Emigration has been a constant theme for musicians throughout history, with composers moving between countries and continents for a wide range of reasons. In our current concert series, we explore the journeys émigré composers have made through their musical output, whose sounds and atmospheres often reflect and have become associated with their life travels. As part of our blog series, Composer Journeys, we’ve been mapping out the journeys these émigré composers have made.
For our final concert of the series on Tuesday 16 June 2015, we explore the music of the many composers who fled to Georgian London for fame and fortune. Handel and JC Bach (son of the famous JS Bach) both made their home in London, having bid farewell to their friends in Leipzig and stopping to work and absorb the culture of Italy on the way. Although never relocating to England, Haydn visited frequently to appease his loyal and enthusiastic London audiences. He wrote his famous ‘London Symphonies’ during this time, one of which (‘The Clock’) we perform on 16 June.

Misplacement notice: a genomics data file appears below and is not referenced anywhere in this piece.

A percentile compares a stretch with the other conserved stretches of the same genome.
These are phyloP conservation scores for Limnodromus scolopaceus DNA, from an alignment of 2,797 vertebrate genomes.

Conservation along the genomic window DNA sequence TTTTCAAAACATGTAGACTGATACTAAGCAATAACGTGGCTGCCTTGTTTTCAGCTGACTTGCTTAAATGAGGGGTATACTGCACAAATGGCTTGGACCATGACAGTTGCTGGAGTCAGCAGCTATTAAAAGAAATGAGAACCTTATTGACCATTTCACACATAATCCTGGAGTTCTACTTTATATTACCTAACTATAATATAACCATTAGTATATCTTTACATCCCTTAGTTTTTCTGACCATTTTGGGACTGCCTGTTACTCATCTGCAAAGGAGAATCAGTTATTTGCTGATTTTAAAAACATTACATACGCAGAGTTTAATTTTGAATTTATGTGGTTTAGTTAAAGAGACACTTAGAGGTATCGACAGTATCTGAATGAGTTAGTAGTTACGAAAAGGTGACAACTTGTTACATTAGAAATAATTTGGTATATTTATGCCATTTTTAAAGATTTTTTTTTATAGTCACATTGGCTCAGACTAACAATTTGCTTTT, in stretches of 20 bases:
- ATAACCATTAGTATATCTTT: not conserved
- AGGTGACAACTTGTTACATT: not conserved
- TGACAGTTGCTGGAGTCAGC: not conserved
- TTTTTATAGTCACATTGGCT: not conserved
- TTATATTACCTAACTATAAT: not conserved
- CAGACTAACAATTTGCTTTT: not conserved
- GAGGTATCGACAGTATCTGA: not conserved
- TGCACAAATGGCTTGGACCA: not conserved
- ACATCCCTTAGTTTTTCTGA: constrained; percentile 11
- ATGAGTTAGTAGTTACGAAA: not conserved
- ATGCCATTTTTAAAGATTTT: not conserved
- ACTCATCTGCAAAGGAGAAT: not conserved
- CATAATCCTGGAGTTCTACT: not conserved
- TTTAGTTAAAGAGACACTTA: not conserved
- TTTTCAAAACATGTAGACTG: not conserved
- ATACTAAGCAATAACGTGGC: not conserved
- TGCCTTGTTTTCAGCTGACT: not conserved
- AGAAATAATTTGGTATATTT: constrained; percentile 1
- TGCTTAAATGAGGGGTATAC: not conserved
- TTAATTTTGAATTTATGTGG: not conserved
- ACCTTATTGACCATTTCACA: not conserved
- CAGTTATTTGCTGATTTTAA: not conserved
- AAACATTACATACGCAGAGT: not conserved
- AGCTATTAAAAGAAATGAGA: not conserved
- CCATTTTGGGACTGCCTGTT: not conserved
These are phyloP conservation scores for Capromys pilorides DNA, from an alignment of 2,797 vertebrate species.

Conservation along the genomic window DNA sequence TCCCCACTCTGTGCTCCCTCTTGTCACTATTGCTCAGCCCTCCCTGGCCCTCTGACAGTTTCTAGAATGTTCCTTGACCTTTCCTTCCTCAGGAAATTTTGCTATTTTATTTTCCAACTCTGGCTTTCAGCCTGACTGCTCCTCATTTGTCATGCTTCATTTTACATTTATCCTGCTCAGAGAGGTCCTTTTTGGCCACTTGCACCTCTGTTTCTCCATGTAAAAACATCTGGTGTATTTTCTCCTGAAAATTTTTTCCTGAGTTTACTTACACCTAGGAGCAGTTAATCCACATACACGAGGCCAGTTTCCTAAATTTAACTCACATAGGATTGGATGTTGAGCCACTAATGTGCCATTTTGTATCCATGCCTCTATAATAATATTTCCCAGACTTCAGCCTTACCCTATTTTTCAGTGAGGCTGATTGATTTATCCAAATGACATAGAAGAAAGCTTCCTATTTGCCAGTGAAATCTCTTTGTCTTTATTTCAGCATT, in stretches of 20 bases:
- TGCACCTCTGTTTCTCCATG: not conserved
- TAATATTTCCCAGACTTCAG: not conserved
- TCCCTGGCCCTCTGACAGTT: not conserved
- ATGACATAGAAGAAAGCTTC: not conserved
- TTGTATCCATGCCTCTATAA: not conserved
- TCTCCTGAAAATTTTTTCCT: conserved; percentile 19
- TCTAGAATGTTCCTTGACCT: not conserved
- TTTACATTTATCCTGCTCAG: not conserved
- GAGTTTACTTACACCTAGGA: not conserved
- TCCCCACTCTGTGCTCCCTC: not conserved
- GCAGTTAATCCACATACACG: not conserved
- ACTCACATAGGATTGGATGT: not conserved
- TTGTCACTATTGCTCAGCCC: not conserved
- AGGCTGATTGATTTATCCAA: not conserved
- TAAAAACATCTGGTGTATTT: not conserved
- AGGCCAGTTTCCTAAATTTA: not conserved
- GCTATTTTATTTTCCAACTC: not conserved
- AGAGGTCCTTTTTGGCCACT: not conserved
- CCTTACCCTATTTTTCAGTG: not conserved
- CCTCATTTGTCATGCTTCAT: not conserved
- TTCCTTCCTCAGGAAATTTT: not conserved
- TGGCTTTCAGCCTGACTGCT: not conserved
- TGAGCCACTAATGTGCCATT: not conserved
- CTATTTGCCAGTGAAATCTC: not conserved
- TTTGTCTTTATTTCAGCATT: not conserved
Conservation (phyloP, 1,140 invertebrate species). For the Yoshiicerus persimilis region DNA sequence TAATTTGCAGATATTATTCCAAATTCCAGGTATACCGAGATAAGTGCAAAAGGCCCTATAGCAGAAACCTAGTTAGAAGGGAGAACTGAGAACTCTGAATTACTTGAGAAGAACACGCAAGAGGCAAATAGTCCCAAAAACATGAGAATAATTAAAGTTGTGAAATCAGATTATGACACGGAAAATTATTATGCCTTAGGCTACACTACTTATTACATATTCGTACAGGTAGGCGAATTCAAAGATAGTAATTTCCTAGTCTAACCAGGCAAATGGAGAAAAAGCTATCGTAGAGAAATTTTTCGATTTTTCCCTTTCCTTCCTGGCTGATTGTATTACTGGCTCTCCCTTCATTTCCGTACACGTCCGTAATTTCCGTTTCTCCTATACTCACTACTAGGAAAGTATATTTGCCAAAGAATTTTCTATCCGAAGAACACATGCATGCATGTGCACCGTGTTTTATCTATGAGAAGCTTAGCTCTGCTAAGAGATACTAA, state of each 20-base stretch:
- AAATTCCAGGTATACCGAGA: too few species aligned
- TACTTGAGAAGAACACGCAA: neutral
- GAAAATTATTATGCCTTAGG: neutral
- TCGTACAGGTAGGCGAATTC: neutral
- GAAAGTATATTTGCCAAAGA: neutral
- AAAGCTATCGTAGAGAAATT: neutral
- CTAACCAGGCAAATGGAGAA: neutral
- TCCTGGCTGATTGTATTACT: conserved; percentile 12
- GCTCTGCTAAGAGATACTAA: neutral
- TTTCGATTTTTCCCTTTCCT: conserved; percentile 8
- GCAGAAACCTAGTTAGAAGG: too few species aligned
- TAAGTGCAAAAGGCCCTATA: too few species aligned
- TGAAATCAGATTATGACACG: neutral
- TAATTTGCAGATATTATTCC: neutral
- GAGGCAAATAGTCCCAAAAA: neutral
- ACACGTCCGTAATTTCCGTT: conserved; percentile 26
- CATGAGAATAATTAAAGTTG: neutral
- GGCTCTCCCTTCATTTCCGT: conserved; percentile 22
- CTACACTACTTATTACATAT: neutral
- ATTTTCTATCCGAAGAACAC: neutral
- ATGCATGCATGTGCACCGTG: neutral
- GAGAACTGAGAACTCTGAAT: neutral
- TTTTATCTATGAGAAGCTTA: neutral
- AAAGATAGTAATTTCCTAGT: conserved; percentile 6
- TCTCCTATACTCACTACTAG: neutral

It is said that Mozart spent over ten years of his life on tour, visiting some of the most important European cities of the time to show off his talents. His travels started at a very young age, with his father dragging him from city to city where he was proudly displayed as a child prodigy. London’s rich streets were a must on their tour and he wrote his Symphony No. 4 when he first came to visit, which we also perform at Shoreditch Church later next month.
Georgian London – as part of Spitalfields Music Summer Festival
Tuesday 16 June, 7.30pm
Shoreditch Church, London
Tickets from £5 available from Spitalfields Music Box Office